Boats have to go on the hard for a variety of reasons – for a refit, repairs or routine work. But what do liveaboard’s do when the boat is hauled out? What’s living in a boatyard like? Here’s a run down on what to expect so your life on the hard doesn’t turn into a hard life.
At the very least, every two years or so a boat needs to come out of the water.
For recreational boat owners it’s not a big deal – they have a home on land to go to. For liveaboard’s, however, it’s a temporary change of lifestyle. Liveaboard’s either have to find alternative accommodation or embrace living in a boatyard.
Living on the hard is hard work!
But let’s back up. Why do boats have to come out of the water? The most popular reason for a lift-out is the need for antifoul paint on the hull. Most boaters use an ablative paint (slowly comes off over time) that gets painted on the hull.
Once the antifoul paint wears off barnacles and other sea growth quickly accumulate along the hull. The sea life slows the boat down considerably and can wreak havoc with your water intakes and/or fittings that go through the hull (the holes in the bottom of the boat that let water/waste in or out).
Having barnacles in your water intake will reduce the water flow to the engine causing it to overheat. Sea growth around your hull fittings can cause the fittings to seize preventing your ability to close the hole in an emergency.
There are now paints that last longer than two years, such as CopperCoat, but they come at a high price (and don’t always work as in our situation). And even if antifoul paint lasted 10 years there are plenty of other reasons why a boat needs to come out of the water.
To name some, it’s important to routinely check and service the propeller(s), bow thruster(s), check the rudder, inspect the keel seal and keel and change the anodes. Some tasks, like changing the anodes, can be performed by a diver but others, like servicing the prop, are better done when the boat is on land.
The process of coming out of the water is relatively easy.
Although I have to say that it’s slightly nerve wracking. Seeing your boat, your baby, come out creates a strange sensation. You grow to love your boat while surrounded in water so being on land simply feels foreign. When I see Britican come out, I always murmur under my breath that ‘it’s only temporary.’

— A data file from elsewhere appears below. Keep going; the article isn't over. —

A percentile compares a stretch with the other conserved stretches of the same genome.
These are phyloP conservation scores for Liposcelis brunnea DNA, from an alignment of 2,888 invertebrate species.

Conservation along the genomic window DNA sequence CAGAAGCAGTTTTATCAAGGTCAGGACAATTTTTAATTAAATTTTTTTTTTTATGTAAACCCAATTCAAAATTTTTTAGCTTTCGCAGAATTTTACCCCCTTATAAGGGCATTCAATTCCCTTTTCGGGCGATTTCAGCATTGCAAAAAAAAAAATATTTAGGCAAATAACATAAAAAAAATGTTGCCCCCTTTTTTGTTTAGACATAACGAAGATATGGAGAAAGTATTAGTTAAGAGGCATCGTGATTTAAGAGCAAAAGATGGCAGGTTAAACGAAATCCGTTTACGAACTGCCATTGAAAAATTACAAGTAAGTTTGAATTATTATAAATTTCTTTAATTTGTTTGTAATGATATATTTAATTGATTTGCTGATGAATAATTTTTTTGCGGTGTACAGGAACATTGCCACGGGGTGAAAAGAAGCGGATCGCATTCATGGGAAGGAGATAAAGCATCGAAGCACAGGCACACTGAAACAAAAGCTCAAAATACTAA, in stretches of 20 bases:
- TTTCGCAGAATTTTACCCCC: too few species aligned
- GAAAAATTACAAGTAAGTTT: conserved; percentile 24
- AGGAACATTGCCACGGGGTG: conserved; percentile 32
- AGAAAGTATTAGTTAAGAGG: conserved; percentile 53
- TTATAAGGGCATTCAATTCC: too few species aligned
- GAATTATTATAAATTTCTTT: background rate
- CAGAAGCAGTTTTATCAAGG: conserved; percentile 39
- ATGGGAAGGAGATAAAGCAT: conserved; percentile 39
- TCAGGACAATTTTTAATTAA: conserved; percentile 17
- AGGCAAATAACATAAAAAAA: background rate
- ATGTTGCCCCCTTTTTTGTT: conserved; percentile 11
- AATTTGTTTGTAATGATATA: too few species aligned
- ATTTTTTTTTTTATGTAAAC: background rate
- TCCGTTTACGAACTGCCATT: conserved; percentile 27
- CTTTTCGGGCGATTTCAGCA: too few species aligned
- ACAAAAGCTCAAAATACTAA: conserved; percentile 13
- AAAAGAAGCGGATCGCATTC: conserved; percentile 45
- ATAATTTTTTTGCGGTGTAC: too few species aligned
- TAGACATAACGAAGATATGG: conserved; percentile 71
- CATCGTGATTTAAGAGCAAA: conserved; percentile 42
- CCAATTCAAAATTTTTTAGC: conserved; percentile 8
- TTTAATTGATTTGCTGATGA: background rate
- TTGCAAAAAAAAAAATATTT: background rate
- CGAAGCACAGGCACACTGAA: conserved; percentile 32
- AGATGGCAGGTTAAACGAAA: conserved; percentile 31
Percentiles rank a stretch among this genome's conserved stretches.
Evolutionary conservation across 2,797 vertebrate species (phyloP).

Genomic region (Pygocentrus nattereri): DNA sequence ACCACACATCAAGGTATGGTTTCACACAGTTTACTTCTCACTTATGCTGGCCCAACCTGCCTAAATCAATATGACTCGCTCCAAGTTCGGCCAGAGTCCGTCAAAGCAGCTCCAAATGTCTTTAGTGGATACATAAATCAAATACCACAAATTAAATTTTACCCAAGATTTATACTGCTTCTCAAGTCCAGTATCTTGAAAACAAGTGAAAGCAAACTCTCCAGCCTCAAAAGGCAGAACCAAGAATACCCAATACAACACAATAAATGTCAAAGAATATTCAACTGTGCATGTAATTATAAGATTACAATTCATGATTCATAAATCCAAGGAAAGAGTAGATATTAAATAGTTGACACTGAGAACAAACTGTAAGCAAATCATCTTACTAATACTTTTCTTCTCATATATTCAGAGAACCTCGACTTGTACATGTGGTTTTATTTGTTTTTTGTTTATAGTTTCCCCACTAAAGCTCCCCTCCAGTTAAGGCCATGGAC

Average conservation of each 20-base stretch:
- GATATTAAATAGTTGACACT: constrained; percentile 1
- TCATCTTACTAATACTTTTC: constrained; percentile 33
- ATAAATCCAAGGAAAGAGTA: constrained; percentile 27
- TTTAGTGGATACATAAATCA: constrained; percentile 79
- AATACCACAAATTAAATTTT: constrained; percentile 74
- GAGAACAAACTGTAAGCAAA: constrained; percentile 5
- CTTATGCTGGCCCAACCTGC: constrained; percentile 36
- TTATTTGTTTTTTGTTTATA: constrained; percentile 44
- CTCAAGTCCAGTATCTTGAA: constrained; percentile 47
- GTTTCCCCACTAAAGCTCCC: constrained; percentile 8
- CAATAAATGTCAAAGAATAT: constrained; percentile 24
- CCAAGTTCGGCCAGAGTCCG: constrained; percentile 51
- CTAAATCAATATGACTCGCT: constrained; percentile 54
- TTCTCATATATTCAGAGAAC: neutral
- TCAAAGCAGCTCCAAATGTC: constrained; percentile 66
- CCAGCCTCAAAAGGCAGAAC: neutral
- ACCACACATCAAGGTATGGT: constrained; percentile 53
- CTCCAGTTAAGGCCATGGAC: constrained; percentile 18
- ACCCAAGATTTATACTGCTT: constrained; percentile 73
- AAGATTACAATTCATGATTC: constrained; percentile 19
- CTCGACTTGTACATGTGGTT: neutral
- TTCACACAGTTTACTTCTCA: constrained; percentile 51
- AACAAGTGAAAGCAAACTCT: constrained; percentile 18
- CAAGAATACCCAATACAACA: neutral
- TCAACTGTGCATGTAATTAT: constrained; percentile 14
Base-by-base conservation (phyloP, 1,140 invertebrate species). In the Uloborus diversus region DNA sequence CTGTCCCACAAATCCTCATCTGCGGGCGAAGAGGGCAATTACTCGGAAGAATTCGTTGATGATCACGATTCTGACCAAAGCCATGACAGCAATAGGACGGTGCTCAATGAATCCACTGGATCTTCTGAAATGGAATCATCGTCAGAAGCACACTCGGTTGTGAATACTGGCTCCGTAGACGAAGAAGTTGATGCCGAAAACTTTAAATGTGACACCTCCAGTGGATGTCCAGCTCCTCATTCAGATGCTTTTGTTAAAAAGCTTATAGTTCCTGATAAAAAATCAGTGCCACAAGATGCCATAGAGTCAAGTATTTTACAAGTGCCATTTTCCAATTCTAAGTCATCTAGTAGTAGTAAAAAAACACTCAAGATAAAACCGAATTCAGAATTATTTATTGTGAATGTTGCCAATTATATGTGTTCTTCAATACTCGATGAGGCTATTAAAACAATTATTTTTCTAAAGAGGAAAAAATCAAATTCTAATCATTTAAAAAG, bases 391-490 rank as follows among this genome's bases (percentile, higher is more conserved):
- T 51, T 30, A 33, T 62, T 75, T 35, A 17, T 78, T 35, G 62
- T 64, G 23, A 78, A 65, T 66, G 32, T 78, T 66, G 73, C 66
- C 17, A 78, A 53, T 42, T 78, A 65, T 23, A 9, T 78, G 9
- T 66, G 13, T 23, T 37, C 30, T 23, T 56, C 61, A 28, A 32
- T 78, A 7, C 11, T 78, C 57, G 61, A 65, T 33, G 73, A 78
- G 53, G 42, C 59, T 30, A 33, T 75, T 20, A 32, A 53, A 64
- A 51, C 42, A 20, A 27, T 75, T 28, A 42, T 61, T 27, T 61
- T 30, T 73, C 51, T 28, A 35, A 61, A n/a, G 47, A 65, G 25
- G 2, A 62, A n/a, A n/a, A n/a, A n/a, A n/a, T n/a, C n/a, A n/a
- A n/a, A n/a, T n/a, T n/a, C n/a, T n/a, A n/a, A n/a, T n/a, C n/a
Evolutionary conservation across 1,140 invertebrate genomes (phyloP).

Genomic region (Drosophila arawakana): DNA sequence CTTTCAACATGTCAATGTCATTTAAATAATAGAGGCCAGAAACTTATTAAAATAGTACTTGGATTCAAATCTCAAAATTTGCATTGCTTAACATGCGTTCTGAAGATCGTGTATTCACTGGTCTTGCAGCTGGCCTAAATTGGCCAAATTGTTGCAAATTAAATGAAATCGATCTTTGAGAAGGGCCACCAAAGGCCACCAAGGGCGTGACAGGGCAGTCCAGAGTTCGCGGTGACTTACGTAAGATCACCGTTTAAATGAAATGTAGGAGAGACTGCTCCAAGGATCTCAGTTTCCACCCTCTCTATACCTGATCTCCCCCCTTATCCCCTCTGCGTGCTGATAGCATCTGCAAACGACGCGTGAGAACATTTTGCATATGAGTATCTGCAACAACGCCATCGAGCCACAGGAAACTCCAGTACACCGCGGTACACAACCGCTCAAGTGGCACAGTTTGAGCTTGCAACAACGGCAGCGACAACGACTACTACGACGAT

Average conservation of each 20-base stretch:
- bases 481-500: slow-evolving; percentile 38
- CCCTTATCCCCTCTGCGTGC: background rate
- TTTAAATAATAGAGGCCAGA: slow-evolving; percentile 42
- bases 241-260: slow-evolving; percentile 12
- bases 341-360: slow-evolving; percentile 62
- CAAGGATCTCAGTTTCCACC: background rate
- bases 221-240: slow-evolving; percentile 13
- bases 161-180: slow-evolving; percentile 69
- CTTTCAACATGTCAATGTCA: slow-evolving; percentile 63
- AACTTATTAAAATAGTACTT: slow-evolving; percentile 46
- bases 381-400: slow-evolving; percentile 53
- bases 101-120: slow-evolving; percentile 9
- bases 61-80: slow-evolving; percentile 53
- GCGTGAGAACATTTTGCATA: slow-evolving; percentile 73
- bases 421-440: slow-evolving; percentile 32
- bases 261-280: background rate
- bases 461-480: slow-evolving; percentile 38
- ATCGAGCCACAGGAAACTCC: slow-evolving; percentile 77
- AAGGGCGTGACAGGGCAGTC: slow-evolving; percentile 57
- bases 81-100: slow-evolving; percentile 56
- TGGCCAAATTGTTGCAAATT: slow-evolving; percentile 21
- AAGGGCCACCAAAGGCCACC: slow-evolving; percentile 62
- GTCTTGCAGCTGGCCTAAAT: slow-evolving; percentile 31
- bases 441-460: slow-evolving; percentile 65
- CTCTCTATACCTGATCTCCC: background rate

After selecting a lift out time, you prepare the boat to be hauled out and you usually tie off to a dock or jetty near the crane. (If you don’t already have my best selling guide, ‘Checklist For Sailors’ get your copy to have access to a checklist of things to do to prepare for a haul out).
At your allotted time, the crane comes out, picks up the boat, gives it a power wash and then sets it down on land. Scaffolding type arms, or a cradle, are put in place to hold the boat upright and the keel is placed on blocks or dropped into a hole in the ground. Not long after a ladder is placed alongside the boat for owner access.
For catamaran owners the ladder climb isn’t too bad.
For monohulls it seems as if you’re in the clouds by the time you reach the deck. Anyone afraid of heights will have to conquer a bit of fear climbing the ladder.
Many liveaboard cruisers plan vacations or family visits when the boat comes out. It’s much more comfortable to live in a house than a boat on the hard – even if aunt Mildred drives you crazy.
For me, the biggest issue is not being able to use the toilets. If you’re coming out for a couple days and then back in I imagine that you can use your holding tanks but anything longer won’t work. When on the hard you’re not allowed to release any black or gray water from the boat.
Black water is toilet waste and it’s obvious why you can’t let that plop onto the ground below. Gray water is shower water or sink water. I suppose that the boatyard will become smelly and attract more mosquitos than necessary if there’s standing water around.